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Morphological and ecological divergence of Lilium and Nomocharis within the Hengduan Mountains and Qinghai-Tibetan Plateau may result from habitat specialization and hybridization

Gao, Yun-Dong
Harris, A. J.
He, Xing-Jin
Background: Several previous studies have shown that some morphologically distinctive, small genera of vascular plants that are endemic to the Qinghai-Tibetan Plateau and adjacent Hengduan Mountains appear to have unexpected and complex phylogenetic relationships with their putative sisters, which are typically more widespread and more species rich. In particular, the endemic genera may form one or more poorly resolved paraphyletic clades within the sister group despite distinctive morphology. Plausible explanations for this evolutionary and biogeographic pattern include extreme habitat specialization and hybridization. One genus consistent with this pattern is Nomocharis Franchet. Nomocharis comprises 7 - 15 species bearing showy-flowers that are endemic to the H-D Mountains. Nomocharis has long been treated as sister to Lilium L., which is comprised of more than 120 species distributed throughout the temperate Northern Hemisphere. Although Nomocharis appears morphologically distinctive, recent molecular studies have shown that it is nested within Lilium, from which is exhibits very little sequence divergence. In this study, we have used a dated molecular phylogenetic framework to gain insight into the timing of morphological and ecological divergence in Lilium-Nomocharis and to preliminarily explore possible hybridization events. We accomplished our objectives using dated phylogenies reconstructed from nuclear internal transcribed spacers (ITS) and six chloroplast markers.
Results: Our phylogenetic reconstruction revealed several Lilium species nested within a clade of Nomocharis, which evolved ca. 12 million years ago and is itself nested within the rest of Lilium. Flat/open and horizon oriented flowers are ancestral in Nomocharis. Species of Lilium nested within Nomocharis diverged from Nomocharis ca. 6.5 million years ago. These Lilium evolved recurved and campanifolium flowers as well as the nodding habit by at least 3.5 million years ago. Nomocharis and the nested Lilium species had relatively low elevation ancestors (<1000 m) and underwent diversification into new, higher elevational habitats 3.5 and 5.5 million years ago, respectively. Our phylogeny reveals signatures of hybridization including incongruence between the plastid and nuclear gene trees, geographic clustering of the maternal (i.e., plastid) lineages, and divergence ages of the nuclear gene trees consistent with speciation and secondary contact, respectively.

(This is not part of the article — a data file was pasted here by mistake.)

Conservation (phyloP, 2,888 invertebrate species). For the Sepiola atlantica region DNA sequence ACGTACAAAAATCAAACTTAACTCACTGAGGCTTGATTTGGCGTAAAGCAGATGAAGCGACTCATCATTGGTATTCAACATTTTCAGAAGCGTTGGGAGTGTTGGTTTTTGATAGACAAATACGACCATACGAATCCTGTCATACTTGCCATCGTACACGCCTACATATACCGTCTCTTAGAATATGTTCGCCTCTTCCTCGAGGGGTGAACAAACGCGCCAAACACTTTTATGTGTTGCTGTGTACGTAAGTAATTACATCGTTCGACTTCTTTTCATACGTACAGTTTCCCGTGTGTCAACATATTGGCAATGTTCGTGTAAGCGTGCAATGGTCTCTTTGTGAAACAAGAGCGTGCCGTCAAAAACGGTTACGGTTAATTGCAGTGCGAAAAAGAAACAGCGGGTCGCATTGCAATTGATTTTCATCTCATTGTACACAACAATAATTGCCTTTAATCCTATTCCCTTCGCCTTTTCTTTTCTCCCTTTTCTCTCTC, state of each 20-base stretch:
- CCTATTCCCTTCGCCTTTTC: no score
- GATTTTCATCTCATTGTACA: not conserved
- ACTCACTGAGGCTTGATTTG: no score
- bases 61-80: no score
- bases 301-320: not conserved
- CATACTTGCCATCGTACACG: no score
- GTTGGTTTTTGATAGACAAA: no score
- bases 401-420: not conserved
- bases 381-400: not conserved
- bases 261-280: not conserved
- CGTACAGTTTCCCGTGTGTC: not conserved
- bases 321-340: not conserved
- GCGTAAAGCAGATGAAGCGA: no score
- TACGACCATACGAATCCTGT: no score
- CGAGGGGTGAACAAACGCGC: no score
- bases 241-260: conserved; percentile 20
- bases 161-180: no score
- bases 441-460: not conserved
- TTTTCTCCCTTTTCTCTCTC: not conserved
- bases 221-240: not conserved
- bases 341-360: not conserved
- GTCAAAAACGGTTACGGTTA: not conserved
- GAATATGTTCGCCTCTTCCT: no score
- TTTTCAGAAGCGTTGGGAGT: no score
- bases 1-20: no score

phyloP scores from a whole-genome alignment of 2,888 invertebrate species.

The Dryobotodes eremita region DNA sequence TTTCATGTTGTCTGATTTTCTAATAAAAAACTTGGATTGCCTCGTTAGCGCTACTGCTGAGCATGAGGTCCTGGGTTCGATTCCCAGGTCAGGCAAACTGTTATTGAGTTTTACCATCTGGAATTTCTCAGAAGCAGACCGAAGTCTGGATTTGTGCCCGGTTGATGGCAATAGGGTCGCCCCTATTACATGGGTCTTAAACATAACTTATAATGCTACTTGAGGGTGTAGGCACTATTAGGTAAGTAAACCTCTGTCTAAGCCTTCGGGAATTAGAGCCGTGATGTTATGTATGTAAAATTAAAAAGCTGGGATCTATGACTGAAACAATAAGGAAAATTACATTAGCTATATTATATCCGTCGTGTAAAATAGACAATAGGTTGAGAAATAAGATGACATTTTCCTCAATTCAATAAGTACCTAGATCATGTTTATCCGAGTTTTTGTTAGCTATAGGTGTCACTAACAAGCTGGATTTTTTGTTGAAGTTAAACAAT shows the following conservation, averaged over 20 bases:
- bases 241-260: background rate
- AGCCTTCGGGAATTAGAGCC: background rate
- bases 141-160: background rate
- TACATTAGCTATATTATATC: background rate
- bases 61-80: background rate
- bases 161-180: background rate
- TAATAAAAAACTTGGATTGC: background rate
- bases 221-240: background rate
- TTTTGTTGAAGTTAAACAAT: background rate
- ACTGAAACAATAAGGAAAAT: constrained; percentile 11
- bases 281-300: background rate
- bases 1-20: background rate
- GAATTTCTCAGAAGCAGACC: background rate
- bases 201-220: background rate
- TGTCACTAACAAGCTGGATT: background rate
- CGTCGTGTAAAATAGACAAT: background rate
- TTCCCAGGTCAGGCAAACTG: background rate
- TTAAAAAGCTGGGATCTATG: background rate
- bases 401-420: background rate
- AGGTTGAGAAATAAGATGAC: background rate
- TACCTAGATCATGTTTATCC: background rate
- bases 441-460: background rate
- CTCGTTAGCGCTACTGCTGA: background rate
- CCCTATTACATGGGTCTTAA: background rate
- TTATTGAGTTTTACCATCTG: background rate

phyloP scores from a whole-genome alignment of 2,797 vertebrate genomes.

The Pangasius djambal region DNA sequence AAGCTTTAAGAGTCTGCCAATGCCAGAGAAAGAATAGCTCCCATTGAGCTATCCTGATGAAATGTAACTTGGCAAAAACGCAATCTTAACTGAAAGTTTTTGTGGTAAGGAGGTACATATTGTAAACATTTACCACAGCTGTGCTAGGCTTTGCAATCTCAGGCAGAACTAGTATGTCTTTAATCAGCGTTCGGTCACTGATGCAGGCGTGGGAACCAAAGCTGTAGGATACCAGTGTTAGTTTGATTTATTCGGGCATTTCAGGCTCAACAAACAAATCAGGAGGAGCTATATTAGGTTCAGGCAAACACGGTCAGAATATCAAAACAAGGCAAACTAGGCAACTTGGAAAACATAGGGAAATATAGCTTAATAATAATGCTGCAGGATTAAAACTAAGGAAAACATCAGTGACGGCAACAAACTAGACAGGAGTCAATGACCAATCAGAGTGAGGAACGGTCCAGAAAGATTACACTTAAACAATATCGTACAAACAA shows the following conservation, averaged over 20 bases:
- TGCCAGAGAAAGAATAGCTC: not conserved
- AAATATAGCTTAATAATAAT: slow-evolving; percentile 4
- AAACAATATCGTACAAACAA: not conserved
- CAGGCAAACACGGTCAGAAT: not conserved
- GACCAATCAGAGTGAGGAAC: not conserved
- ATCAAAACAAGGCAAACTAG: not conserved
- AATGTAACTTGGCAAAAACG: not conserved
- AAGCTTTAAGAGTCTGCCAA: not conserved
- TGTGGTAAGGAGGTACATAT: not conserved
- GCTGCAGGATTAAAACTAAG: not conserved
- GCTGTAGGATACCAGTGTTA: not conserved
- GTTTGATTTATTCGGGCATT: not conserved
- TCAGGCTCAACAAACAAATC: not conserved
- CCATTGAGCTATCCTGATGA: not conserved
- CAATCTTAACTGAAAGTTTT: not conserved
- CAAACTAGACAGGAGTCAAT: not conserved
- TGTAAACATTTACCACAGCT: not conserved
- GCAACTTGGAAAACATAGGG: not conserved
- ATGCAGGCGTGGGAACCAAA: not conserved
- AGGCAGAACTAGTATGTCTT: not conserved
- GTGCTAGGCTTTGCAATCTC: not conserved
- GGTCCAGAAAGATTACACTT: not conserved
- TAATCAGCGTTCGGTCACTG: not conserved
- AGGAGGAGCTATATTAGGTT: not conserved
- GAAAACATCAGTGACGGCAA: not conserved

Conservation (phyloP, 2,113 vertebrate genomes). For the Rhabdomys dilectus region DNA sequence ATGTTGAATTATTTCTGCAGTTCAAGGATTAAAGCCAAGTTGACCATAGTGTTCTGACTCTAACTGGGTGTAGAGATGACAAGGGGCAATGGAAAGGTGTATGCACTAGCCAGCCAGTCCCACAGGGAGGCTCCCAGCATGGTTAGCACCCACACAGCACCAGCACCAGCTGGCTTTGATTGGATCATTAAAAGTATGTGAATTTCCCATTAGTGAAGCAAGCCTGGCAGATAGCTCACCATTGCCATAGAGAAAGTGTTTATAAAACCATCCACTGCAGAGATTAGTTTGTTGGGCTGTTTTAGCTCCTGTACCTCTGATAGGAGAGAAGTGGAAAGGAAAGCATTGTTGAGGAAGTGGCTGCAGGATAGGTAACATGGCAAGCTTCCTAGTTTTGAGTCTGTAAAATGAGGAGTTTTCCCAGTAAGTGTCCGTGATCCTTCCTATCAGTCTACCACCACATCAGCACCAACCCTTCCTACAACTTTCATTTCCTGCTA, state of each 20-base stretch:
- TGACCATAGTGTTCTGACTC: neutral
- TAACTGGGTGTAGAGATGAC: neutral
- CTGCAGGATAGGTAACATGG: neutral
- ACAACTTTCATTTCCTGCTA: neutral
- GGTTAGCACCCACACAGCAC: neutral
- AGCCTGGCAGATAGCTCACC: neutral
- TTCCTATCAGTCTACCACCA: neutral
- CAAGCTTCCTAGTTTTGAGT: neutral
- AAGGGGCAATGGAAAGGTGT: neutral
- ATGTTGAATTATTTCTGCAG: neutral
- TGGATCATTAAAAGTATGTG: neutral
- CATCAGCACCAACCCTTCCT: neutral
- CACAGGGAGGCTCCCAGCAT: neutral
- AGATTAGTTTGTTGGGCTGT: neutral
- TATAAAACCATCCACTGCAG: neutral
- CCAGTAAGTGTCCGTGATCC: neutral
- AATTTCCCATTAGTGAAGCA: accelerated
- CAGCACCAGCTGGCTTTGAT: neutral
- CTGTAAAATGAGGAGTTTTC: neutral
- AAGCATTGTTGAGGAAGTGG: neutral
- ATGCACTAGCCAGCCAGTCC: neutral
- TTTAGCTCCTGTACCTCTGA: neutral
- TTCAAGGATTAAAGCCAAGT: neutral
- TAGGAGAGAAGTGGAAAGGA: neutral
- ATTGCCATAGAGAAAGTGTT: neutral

Conclusions: The timing of speciation and ecological and morphological evolutionary events in Nomocharis are temporally consistent with uplift in the Qinghai-Tibetan Plateau and of the Hengduan Mountains 7 and 3 - 4 million years ago, respectively. Thus, we speculate that the mountain building may have provided new habitats that led to specialization of morphological and ecological features in Nomocharis and the nested Lilium along ecological gradients. Additionally, we suspect that the mountain building may have led to secondary contact events that enabled hybridization in Lilium-Nomocharis. Both the habitat specialization and hybridization have probably played a role in generating the striking morphological differences between Lilium and Nomocharis.